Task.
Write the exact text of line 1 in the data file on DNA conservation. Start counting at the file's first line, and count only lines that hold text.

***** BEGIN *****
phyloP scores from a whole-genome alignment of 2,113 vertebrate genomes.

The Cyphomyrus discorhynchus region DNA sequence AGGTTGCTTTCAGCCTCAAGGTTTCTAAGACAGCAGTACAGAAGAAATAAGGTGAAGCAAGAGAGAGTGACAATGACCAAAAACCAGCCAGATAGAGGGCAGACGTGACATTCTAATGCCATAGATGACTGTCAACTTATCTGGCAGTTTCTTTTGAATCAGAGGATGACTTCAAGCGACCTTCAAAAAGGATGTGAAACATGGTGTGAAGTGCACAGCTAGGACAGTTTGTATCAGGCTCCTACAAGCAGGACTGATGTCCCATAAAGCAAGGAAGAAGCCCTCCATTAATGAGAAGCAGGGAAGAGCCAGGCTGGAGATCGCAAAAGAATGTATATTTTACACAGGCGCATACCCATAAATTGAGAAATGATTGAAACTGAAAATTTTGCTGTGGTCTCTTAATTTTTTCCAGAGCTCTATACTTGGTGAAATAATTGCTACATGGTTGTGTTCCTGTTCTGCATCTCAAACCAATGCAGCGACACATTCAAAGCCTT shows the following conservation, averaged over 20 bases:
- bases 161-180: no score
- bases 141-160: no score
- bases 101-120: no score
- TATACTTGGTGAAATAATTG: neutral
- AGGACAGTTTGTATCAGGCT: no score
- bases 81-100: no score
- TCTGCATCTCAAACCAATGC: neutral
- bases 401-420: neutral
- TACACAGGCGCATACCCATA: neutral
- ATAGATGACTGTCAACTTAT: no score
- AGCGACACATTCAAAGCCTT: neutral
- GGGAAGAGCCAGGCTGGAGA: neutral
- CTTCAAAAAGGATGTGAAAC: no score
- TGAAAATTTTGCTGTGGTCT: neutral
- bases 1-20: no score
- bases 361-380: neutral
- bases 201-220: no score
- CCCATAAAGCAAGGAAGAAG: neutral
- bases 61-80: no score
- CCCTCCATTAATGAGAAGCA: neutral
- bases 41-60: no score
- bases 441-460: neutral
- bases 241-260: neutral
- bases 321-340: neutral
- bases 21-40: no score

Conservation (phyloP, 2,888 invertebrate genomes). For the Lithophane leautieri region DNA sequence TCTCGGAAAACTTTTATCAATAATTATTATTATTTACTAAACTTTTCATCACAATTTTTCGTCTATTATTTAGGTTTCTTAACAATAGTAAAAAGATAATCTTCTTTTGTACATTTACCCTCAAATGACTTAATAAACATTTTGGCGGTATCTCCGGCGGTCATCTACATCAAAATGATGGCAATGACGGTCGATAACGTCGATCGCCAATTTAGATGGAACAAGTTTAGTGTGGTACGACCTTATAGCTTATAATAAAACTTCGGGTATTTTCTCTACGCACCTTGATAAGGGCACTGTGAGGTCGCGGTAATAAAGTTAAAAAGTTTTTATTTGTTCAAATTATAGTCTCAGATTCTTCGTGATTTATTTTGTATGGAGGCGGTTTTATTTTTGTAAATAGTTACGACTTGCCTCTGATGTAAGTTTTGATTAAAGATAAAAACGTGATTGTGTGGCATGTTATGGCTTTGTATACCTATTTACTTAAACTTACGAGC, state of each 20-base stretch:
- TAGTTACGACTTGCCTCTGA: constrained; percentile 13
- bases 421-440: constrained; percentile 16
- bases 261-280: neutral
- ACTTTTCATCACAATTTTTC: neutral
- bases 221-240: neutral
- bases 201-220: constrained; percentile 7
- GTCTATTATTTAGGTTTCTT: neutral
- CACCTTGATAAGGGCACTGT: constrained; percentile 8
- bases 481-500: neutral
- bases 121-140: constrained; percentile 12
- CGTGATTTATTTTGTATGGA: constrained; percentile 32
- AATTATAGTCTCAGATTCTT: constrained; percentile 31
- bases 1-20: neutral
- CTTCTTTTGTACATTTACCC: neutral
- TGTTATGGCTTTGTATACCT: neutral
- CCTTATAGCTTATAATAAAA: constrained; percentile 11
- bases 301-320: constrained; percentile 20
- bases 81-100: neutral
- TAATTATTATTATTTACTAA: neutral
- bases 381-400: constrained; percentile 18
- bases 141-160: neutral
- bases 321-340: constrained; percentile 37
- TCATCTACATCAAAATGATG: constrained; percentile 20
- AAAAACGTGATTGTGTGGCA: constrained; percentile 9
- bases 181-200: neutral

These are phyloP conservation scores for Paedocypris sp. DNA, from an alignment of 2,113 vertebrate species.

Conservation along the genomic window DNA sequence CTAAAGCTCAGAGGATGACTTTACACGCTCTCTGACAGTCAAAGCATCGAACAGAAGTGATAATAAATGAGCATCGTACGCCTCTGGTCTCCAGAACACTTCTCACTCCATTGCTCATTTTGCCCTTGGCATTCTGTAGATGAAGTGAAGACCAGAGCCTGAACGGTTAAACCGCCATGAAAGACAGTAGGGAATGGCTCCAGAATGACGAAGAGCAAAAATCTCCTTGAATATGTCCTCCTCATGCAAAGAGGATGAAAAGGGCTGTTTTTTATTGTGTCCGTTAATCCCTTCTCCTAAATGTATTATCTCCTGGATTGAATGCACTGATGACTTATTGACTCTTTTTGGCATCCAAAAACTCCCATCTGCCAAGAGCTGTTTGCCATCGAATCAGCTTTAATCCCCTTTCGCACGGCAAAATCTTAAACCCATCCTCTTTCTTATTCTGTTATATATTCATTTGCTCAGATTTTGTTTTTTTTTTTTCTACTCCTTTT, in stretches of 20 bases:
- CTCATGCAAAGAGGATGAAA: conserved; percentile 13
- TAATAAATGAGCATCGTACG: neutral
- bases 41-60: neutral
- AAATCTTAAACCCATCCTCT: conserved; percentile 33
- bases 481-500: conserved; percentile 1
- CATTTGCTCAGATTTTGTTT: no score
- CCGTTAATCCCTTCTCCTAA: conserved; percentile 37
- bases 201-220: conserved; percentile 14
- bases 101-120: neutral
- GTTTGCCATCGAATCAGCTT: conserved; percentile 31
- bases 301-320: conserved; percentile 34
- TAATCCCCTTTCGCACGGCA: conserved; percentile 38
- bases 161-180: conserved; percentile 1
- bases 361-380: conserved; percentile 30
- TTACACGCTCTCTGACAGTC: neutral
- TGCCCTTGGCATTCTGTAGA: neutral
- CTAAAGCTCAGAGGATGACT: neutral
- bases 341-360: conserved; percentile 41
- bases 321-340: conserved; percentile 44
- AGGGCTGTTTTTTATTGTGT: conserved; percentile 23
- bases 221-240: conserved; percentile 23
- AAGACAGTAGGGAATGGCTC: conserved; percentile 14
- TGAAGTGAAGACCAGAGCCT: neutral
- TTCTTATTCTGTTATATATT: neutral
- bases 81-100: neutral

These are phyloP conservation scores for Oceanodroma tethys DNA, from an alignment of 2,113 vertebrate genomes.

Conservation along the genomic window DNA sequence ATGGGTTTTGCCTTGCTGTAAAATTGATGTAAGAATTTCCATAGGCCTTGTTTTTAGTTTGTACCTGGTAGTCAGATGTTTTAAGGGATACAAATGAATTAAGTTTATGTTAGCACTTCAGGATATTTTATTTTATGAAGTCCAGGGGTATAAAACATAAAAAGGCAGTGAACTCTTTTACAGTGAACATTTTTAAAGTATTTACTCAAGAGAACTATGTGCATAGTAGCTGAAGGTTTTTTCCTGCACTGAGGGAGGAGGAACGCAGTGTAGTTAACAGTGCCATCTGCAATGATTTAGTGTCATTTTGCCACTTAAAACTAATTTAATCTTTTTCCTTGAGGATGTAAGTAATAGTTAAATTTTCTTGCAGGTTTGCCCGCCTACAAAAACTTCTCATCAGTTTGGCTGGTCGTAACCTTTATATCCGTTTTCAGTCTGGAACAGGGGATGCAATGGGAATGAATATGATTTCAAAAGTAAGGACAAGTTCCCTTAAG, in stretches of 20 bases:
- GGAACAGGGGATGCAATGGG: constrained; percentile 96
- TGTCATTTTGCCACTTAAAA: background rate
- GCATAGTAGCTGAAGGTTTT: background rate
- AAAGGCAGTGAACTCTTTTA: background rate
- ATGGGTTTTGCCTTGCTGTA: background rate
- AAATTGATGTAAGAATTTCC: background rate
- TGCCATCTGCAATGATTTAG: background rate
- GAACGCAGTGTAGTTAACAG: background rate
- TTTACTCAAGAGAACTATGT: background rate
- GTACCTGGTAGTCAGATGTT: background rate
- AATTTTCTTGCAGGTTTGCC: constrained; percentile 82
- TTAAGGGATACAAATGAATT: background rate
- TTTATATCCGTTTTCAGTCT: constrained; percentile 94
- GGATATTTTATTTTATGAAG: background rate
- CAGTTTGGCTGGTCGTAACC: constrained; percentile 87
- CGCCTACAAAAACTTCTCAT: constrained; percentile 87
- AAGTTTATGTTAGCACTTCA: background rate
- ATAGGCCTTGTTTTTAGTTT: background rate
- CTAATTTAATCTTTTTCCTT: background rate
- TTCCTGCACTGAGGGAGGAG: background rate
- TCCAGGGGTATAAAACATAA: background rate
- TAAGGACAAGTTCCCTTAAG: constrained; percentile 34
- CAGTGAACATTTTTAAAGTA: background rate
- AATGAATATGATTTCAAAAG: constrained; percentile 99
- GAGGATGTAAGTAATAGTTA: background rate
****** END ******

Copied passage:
phyloP scores from a whole-genome alignment of 2,113 vertebrate genomes.